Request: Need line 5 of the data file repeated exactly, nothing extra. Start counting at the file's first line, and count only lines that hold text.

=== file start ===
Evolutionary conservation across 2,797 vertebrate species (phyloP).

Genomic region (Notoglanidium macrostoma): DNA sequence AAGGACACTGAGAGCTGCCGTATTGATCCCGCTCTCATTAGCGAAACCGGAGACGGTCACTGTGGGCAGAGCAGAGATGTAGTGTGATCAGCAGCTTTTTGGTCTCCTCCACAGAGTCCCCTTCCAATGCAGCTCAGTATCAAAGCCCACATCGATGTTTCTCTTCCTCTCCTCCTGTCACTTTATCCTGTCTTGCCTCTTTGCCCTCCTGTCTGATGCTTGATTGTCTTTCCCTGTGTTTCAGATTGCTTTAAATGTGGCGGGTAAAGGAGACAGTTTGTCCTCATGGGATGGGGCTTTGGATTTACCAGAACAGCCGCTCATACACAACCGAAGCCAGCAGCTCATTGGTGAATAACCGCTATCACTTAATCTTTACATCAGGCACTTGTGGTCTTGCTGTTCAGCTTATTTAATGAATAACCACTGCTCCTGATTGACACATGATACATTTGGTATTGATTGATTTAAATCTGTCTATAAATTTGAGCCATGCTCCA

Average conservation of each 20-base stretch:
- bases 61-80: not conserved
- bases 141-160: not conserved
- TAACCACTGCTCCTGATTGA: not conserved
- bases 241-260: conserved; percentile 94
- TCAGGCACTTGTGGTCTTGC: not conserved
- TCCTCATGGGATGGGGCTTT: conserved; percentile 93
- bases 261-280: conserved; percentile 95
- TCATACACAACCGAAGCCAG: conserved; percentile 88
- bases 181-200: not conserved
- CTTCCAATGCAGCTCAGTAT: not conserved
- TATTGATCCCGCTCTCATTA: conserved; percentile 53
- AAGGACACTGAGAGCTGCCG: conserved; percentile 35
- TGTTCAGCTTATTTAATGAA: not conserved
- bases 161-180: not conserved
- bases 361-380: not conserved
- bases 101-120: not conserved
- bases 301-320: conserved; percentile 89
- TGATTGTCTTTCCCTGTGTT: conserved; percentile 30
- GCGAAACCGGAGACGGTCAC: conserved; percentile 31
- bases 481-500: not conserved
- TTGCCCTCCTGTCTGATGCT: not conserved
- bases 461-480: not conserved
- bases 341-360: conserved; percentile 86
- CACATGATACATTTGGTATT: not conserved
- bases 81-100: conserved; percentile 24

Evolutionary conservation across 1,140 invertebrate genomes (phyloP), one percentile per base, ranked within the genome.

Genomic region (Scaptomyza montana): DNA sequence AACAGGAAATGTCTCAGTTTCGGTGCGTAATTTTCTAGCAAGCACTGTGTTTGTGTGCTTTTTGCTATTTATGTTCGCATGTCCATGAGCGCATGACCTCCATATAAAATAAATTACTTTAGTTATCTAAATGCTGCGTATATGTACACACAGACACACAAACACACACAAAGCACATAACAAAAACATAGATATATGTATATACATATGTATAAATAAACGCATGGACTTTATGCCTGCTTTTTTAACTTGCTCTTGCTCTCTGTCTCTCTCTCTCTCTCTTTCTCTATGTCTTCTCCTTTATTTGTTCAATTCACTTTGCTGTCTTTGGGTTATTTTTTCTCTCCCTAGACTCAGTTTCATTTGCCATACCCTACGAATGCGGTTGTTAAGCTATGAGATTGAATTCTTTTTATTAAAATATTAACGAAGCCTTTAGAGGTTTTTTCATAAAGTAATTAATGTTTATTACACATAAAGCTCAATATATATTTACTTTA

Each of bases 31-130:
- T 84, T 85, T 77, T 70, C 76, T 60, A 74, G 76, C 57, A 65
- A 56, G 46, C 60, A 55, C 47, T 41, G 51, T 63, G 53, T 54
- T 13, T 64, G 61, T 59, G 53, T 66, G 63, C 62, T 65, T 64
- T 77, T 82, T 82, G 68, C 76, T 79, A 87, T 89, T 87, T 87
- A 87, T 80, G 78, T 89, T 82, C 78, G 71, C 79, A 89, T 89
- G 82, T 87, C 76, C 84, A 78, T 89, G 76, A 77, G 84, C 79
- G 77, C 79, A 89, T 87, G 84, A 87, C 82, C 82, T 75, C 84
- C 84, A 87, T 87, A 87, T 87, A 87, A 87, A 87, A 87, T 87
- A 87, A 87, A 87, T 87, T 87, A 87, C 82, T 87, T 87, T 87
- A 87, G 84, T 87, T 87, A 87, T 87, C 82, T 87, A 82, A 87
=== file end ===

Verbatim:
- bases 141-160: not conserved